not the neighborhood in Benghazi,
five kilometers from the airport
where my father is building a house--
no architect, no map,
no contractor, no frills.
My mother says too big;
my brother, just
like the old house;
my sister, too far.
My father tells them:
Go drink from the sea.
Sadly, Fadil recites
"The waves beat ceaselessly
against my heart."
His neighbors console
"O Eye, be brave!"
Which do you think is resurrection,
the soul chiseling its way
back into the body,
or the body like a doughnut
rewrapping itself around a hole?
Is there such a thing as the art
of farewelling? Is there any other art?
Fadil now cries from a minaret,
"How I wish to drink
from the waters of Lethe,
how I wish to die
on a mountain of fruit."
His neighbors hand him
a spoonful of hashish.
Here's my father again,
drowning in his own water,
tubes out of arms and nose,
mouth open, lavender tongue.
What do you make of the dead,
their voices drifting to outer space,
and the radar we've built
to recapture them?
"Do not forget the blue shoes
I bought you when you were four.
Do not forget the nights
I carried you to the doctor,
frail, choking with coughs.
Do not forget to love your mother.
Do not forget the rosemary bush."
IN THE GLORIOUS YEMEN RESTAURANT25 on Atlantic Avenue, faces kneaded
from Hadramout clay, and walls
the color of canned peaches. The men
and their moustaches come from a country
where all questions were answered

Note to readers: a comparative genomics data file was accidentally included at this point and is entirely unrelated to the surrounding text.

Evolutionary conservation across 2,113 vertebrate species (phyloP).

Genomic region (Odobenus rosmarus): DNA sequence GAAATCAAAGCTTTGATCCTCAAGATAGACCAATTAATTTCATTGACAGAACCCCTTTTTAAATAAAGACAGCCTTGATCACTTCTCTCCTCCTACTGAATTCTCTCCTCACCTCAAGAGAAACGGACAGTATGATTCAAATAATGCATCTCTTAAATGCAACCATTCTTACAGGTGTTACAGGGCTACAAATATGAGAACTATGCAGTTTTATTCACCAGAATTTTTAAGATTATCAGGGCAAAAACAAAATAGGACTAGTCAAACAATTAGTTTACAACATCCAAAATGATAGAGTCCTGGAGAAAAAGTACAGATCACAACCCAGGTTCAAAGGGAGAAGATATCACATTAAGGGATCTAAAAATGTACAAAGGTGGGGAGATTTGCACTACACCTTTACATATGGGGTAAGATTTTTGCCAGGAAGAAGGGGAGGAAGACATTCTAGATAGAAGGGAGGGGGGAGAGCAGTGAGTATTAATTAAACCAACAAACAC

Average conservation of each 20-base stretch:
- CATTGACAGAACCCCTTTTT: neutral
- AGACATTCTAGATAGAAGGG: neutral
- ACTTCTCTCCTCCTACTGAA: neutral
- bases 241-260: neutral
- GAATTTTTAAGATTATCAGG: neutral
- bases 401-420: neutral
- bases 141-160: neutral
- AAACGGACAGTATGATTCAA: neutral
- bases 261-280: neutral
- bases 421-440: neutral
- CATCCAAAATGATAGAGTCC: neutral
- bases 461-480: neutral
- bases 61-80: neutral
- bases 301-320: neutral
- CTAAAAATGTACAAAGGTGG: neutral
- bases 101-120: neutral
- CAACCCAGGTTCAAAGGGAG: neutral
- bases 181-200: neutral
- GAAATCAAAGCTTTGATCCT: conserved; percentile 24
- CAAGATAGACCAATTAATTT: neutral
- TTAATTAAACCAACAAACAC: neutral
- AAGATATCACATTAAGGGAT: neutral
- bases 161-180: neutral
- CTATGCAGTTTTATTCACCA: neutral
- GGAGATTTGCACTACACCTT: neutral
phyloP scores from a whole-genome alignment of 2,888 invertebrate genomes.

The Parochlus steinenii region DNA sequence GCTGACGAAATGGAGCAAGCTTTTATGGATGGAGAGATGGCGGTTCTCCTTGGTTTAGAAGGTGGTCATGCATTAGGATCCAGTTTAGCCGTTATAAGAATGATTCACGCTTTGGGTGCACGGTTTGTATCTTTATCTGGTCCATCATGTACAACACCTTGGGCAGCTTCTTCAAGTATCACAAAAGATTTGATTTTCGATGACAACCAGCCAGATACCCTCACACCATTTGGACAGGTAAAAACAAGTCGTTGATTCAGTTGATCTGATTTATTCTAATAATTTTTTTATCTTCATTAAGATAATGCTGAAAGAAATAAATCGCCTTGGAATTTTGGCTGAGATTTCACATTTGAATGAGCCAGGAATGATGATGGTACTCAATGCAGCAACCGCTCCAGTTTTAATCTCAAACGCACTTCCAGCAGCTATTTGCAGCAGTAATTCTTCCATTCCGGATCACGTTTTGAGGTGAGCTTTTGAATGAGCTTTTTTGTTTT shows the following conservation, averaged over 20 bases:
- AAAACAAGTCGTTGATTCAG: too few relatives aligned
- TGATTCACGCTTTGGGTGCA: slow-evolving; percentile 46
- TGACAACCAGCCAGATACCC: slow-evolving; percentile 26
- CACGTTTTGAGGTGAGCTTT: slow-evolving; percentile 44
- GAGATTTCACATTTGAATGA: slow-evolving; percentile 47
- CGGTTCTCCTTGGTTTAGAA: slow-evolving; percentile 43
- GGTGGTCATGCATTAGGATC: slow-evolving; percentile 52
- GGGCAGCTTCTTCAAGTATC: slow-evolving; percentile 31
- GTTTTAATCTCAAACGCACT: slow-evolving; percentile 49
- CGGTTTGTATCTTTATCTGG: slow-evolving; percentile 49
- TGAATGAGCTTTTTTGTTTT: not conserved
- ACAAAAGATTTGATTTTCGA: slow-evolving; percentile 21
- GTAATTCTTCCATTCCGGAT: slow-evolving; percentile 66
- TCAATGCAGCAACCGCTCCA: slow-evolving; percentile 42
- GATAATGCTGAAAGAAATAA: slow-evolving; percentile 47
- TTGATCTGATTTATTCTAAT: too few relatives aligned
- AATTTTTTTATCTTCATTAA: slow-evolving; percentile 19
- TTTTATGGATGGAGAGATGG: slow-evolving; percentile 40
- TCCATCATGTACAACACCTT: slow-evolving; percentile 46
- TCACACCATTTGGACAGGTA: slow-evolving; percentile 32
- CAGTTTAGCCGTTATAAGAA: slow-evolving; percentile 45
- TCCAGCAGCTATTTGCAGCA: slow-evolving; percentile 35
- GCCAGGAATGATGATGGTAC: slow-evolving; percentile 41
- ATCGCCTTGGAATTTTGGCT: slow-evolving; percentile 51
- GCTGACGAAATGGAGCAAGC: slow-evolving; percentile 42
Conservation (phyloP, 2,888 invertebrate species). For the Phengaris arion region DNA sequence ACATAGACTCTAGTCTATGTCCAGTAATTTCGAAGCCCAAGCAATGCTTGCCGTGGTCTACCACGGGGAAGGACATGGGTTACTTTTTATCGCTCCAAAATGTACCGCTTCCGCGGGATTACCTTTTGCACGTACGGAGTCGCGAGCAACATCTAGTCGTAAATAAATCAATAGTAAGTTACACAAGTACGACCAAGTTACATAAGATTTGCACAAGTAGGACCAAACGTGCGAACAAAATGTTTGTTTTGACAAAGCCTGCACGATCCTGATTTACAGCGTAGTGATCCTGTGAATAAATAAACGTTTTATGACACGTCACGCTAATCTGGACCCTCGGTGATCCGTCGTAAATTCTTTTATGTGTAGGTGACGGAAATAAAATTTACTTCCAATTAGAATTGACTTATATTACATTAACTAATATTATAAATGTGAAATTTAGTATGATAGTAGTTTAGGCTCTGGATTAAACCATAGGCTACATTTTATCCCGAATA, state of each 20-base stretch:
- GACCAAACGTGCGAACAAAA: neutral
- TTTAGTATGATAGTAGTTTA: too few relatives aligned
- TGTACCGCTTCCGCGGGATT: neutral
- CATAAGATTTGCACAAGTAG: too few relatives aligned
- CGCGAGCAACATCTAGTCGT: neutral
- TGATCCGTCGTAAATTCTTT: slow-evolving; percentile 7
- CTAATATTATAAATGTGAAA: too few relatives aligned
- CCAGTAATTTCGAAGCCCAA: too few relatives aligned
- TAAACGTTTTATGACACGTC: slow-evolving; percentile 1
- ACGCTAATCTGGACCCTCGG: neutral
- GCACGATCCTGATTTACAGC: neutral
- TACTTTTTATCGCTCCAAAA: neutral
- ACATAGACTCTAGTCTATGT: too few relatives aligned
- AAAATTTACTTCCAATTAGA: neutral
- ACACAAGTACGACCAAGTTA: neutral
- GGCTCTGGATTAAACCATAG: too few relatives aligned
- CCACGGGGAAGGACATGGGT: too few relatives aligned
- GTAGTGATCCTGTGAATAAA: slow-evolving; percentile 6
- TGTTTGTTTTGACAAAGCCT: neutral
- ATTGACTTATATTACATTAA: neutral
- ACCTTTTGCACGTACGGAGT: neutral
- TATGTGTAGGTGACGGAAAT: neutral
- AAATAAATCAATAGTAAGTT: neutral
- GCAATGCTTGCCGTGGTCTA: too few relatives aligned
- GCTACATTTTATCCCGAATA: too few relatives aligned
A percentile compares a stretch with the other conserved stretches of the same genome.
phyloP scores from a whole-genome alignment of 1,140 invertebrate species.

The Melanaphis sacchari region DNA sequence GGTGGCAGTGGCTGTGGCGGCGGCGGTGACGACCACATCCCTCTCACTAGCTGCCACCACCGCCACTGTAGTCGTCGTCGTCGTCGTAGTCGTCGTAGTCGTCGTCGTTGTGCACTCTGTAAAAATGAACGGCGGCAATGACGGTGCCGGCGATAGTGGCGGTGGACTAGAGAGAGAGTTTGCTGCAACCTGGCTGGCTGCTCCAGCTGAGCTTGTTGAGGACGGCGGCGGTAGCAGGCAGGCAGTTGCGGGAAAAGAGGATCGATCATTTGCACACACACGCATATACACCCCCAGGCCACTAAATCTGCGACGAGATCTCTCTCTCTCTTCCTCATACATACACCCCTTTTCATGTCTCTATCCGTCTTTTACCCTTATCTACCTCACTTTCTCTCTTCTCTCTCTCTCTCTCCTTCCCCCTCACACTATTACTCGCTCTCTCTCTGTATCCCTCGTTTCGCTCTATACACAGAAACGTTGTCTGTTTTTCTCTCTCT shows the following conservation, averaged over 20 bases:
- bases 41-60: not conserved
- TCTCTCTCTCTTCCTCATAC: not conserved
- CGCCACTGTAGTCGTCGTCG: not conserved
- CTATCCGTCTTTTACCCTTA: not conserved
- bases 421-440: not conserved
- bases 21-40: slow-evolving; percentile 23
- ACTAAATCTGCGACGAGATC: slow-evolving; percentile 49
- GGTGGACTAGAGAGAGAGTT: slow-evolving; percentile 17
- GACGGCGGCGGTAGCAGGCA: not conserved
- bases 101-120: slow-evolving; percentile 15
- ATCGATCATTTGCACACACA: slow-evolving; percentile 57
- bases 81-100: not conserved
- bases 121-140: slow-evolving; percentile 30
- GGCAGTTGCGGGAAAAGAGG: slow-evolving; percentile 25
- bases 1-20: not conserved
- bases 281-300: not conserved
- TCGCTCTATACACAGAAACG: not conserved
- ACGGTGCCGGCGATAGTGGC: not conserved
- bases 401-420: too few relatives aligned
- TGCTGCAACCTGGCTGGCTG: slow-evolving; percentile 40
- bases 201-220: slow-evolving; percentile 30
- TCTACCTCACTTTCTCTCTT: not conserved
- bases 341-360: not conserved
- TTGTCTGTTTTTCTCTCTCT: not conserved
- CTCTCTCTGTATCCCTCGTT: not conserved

when Solomon glimpsed Sheba's thighs.
Here a man tells his story by the way
he drinks his tea. One named Anwar
asks about a charm he'd lost. His mother
tucked it in his pocket the day he left.
Mine I lost when an officer rummaged
through my clothes. My knees caved in,
my charm dubbed immigrant trash.
Haji Ahmad sits next to me because
my face is familiar. He opens an envelope,
shows me a picture of a niece's wedding.
When did you come here Haji?
He stares, puts on a reminiscent Sinbad:
I was young, took the first ship to Java.
Never returned. In Oran
a woman promised never to forget me.
In Jirba, I kissed the hand of a Jew
because his wife came from Sana'a.
I live here now, but I'm settled everywhere.
The cook wails Ya lail, Ya lail, a song
about tonight, how I'll walk to my room
in George and Donna's house where
Donna will be fucking another man.
Ya lail, Ya lail, Ya lail...
The waiter hands Anwar a basket
filled with lost charms--prayer beads,
photographs, false jewels. He searches
and I'm caught between laughing and weeping
because tonight I sipped sweet mint tea,
ate with my hands and licked my fingers
to satisfy a memory, to water its roots
with frankenscence and cloves.
Ya lail, Ya lail... I am here, I am there,
I am lost between Carroll Street and Smith.
I slip to full moon summers,
stars dancing to the pilgrims' return.
I slip to dreams that happened in dreams.
Ya lail, which means O night!, is a common refrain in Arabic music.